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What It Feels Like to Be 'On' With Parkinson's Disease

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After my post about “What it feels like to be off,” it is now time to flip the script and explain what it feels like to be “on.” As I described in my previous blog, the term “on” relates to if your medication is effectively working within your body and your symptoms are under control.  Similarly, if your medications are “off,” you’re not feeling the effects of the medication. This can be called a “dose failure” and is usually due to poor absorption of the drug. Unpredictable absorption of PD medications can make it challenging to make any type of plans during the day because as many Parkies know, every hour can be different.

What is Parkinson’s Disease?

Now before I go any further, please read the following disclaimer from my legal department:

*All events or experiences described in this blog are solely based on Perky Parkie’s life adventures. And while some Parkies might have similar events, we are all snowflakes and no individual can replicate her exact experiences. Besides, who would want to?  She is a bit nutty. Furthermore, although freakishly smart, Perky is unable to diagnose, treat or predict the progression of any individual’s Parkinson’s disease. Seek the advice of a movement disorder specialist, because that’s why they get paid the big bucks.  By continuing to read this blog, you are agreeing to the above disclaimer and the responsibility of enabling Perky’s addiction to fro-yo.

Blah, Blah, Blah. OK, now what does it feel like to be “on?” I can usually feel a dramatic shift when I first get up in the morning. After sleeping all night (hopefully), my body is depleted of dopamine, assuming that I didn’t get up in the middle of the night to take more Sinemet… or maybe to finish off that Ben and Jerry’s ice cream in my freezer. So my symptoms are angry and the first thing I need to do is to get the medication in my body and eat something. I can feel nauseous or worse if I take meds on an empty stomach. Trust me, there is no way to look cool, holding onto the toilet as you puke… I’ve tried.

After I have munched on some silver dollar flappy jacks with Nutella for breakfast, I start the waiting game. Not all Parkies experience “dose failure” (when your medications are not effective) due to protein, but it can happen. Amino acids (from dietary protein) can interfere with the uptake of levodopa into the brain. Just imagine your medications are in a war against the bacon you just shoved down your face hole. They are both competing for absorption with their little pitchforks and torches. So for me, I stay far away from protein when I am trying to get my meds to come “on.”

When will my Parkinson’s medications decide to work? I try to do something that is not stressful to allow full absorption of my drugs. I can’t rush my morning, because that will only make me slower. I also avoid anything that might cause me anxiety or emotional distress seeing as this can make my PD symptoms uncontrollable. Adrenaline is not a Parkie’s friend. So that makes fighting zombies, skydiving, or riding on the back of Pegasus a huge no-no. Until I am “on”… then watch out!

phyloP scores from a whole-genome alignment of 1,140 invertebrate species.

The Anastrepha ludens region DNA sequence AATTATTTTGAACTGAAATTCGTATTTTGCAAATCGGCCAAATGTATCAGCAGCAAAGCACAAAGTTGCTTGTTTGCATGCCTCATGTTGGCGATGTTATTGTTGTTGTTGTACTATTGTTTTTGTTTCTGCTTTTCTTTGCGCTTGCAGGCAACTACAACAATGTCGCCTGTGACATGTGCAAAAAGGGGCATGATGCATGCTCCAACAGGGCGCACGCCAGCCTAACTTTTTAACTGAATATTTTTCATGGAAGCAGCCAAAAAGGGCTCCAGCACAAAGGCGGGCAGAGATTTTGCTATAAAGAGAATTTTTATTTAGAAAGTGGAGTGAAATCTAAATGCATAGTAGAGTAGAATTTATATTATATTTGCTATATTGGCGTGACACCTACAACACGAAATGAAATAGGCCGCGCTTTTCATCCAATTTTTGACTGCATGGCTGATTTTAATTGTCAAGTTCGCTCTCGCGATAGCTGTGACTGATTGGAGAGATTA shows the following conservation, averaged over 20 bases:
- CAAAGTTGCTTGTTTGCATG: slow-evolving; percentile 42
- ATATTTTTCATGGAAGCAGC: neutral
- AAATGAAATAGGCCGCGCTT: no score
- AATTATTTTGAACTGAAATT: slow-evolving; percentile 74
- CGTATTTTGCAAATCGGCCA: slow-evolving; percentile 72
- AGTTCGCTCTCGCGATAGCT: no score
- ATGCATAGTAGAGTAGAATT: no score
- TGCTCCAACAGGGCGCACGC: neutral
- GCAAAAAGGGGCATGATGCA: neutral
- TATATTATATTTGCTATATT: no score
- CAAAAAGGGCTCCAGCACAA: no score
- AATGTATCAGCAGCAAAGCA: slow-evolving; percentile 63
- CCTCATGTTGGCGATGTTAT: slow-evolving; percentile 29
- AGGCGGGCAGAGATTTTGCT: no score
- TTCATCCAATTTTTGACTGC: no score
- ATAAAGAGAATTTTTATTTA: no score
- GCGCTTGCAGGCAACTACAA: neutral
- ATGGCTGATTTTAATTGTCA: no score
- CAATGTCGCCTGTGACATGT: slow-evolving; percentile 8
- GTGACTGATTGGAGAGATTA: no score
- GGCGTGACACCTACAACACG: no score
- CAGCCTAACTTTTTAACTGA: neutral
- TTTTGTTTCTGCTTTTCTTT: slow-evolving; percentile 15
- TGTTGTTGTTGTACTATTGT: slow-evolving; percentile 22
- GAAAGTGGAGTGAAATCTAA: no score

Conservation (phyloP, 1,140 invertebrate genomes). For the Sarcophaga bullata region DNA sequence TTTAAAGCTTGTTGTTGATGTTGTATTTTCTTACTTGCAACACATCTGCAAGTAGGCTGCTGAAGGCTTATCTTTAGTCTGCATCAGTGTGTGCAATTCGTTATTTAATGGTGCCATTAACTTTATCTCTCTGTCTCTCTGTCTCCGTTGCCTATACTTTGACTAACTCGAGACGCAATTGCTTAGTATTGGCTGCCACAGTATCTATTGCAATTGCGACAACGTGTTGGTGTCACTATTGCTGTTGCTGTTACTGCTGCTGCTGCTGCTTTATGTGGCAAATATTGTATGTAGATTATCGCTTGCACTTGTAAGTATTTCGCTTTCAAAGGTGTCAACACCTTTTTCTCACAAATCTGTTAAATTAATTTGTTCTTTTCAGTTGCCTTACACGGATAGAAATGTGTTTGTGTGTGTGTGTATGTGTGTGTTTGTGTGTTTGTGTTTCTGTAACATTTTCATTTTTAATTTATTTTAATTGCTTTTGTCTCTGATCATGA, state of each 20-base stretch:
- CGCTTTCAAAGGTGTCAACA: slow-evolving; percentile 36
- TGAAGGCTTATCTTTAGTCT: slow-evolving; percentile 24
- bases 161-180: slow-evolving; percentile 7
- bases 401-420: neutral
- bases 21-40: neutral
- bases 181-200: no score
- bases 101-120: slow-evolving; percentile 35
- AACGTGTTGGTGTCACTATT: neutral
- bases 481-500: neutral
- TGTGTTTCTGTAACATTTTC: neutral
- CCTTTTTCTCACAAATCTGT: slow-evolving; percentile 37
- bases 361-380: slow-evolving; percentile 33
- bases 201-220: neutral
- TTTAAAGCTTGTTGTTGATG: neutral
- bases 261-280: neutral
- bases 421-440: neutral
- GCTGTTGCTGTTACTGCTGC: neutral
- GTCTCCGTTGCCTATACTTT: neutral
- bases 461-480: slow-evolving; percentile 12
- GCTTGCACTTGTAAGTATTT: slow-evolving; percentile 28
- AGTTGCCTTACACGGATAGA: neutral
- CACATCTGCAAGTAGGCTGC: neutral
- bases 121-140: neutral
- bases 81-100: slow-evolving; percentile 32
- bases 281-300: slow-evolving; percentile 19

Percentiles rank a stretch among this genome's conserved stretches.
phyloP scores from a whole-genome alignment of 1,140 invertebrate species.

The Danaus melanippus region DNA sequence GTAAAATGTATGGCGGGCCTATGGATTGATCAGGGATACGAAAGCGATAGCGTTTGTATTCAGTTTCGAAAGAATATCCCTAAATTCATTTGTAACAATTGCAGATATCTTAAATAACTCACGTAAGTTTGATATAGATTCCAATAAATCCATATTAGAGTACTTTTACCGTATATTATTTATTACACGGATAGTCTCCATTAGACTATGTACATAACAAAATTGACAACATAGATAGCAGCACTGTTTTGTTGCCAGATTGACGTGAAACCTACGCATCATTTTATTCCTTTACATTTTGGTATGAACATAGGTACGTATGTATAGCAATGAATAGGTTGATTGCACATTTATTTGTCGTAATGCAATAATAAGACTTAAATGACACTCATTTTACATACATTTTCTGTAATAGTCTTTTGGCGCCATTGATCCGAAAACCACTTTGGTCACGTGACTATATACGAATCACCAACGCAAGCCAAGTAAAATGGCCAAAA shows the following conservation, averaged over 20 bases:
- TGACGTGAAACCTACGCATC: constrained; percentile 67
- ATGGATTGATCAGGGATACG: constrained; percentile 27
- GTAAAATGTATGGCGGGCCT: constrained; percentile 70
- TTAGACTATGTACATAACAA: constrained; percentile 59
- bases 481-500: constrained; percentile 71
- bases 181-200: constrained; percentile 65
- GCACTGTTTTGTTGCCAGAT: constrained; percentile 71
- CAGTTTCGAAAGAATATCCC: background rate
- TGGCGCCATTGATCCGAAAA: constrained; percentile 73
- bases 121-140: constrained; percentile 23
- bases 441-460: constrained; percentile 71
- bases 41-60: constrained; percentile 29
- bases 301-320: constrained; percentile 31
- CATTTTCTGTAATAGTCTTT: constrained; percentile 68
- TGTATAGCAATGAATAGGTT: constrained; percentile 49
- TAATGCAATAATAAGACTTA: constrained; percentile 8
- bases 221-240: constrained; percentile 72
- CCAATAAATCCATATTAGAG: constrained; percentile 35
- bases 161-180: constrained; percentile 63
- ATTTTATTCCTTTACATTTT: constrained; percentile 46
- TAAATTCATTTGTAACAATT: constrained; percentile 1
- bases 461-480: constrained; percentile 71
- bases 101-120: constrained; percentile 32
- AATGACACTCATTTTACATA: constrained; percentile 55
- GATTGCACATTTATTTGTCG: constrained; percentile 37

Then as I am playing “Candy Crush” on my iPad, I start to feel little twitches in my muscles. I can feel my body becoming fluid again, the rigidity is leaving my body. My mood begins to shift and instead of feeling sad, depressed or overwhelmed, I feel like I can handle anything that comes my way. I can take deep breaths and stretch out my muscles that have been stiff all night. I feel like a different person. I’m not just a person struggling with Parkinson’s disease anymore… I am the Perky Parkie! The video below shows you what it feels like when I am “on.”

The only thing that sucks is that this sensation is temporary. After an unpredictable amount of time, I can go “off” again or I can go “over” (as one of my readers puts it). Seeing as visuals tend to be helpful when trying to have someone understand what I’m experiencing, I have included some additional videos.

I will try to squeeze out every minute of my “on” time. I will make phone calls, run errands, pick up fro-yo, write a blog, exercise, clean up my apartment or walk my dog Crash. Projects that require my full attention get my “on” time, because I am more productive while my medications are at their full potential. Even though I say that exercise is just as important as a pill, sometimes, when you feel bad, it’s difficult to motivate yourself. So every day when my meds kick it, I get my fitness on! Get it gurlllll!

Then there are times that I might have too much dopamine in my body. This is when I am “over.” I struggle with dyskinesia, which is involuntary movements, can almost look like an uncoordinated dance. Which is totally not me, because I can rival Ginger Rogers on a good day. When it is severe, it’s uncomfortable and can draw unwanted attention. But truthfully, I would rather be slightly dyskinetic than rigid and slow… It just matches my bubbly, wiggly, goofy self.

Once you have an idea of how medication fluctuations can greatly impact a Parkie’s quality of life, you have taken the first step in beginning to understand the disease and all the magical things that come with it. So close your eyes… well first read the rest of this paragraph… now imagine trying to get through your typical day with your body, mind, and spirit flipping through the “on/off/over” times with no predictability… that is the life of a Parkie.

This story originally appeared on The Perky Parkie.

Getty photo by Anna Ismagilova

Originally published: May 16, 2019
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